Ravelo understands the strike zone well, knows how to work a walk and makes consistent contact to all fields. While he has strength in his 6-foot-2, 220-pound frame, that has mostly translated to doubles in the Minor Leagues, as his 11 home runs in 2014 with Double-A Birmingham are his career high.

After beginning his professional career as a third baseman, Ravelo moved across the diamond in 2013. He's an adequate defender at his new position but faces a tough profile as a right-handed-hitting first baseman without much power.

★ ★ ★

Richie Martin, SS

Expected level: High-A | Age 21

2015 stats (Low-A Vermont): 226 PAs, 112 wRC+, 2 HR, 11.1% BB, 20.8% Ks

From MLB.com:

Scouting grades: Hit: 50 | Power: 35 | Run: 60 | Arm: 60 | Field: 60 | Overall: 50

Most college shortstops have to move to a less challenging position in pro ball, but that's not the case with Martin. His defensive ability is the main reason he went 20th overall in the 2015 Draft and collected a $1.95 million bonus.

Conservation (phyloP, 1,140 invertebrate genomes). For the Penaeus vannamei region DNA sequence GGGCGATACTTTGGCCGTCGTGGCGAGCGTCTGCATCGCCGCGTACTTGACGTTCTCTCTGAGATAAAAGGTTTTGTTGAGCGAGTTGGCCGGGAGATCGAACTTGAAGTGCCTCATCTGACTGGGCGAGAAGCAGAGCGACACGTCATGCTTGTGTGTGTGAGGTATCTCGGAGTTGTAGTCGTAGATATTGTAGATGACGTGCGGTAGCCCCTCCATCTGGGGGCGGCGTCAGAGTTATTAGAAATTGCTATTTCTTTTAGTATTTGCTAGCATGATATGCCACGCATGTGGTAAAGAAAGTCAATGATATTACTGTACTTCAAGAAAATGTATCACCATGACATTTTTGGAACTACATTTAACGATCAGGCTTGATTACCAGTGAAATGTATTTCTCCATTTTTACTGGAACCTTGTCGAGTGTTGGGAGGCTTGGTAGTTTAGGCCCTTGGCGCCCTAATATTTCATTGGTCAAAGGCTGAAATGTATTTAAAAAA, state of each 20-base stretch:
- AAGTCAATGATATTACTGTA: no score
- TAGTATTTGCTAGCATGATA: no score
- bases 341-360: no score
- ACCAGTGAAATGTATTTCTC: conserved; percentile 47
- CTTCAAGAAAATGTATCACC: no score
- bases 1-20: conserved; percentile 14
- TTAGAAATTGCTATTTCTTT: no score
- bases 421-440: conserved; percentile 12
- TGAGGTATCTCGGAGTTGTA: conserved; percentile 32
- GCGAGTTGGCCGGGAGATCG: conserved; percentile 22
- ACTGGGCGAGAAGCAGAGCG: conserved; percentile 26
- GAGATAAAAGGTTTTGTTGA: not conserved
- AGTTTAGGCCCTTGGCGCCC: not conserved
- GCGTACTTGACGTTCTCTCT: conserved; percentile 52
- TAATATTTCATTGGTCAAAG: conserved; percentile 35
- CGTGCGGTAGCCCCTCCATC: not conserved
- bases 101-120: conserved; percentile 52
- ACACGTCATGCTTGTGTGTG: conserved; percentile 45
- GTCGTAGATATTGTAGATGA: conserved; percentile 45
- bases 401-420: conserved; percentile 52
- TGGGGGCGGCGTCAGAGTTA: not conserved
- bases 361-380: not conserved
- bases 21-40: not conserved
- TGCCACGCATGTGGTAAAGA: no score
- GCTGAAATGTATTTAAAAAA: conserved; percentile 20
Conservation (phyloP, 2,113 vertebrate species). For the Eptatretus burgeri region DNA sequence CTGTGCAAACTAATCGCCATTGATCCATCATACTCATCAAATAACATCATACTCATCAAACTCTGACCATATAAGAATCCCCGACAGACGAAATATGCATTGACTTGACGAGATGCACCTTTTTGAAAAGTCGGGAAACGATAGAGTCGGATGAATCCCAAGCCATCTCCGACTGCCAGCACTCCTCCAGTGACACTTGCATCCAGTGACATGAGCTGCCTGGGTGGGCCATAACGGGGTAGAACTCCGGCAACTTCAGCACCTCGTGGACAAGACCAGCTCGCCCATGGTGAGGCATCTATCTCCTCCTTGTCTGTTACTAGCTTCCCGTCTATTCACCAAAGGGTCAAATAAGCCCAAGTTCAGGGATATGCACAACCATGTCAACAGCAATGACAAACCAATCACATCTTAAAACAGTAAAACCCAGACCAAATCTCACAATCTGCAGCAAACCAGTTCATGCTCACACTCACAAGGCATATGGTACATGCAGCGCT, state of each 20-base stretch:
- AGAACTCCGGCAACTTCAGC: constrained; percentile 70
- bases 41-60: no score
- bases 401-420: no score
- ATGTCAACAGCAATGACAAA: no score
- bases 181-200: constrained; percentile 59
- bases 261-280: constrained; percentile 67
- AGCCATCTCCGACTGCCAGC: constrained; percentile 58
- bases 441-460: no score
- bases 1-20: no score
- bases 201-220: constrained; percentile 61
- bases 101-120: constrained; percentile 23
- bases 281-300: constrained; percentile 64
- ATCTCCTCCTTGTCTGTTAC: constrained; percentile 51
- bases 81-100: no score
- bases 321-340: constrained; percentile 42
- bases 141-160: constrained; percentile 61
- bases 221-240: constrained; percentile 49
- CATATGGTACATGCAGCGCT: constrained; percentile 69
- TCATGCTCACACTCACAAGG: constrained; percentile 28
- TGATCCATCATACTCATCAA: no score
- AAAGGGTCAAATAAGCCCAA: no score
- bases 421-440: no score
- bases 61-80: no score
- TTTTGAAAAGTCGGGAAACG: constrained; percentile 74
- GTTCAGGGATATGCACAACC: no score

With his quickness, range and arm strength, Martin can make all the plays needed from a shortstop. He had a tendency to make errors when he tried to do too much, but he settled down and did a better job of playing under control in 2015.

Martin was just decent offensively in three college seasons at Florida, though he did finish second in Cape Cod League batting race with a .364 average in 2014. He controls the strike zone reasonably well and has plus speed, so he might into the No. 2 slot in a big league batting order. He has modest power but won't get the bat knocked out of his hands.

★ ★ ★

Vote in the poll below for your favorite of the five, and post your nomination(s) in the comments!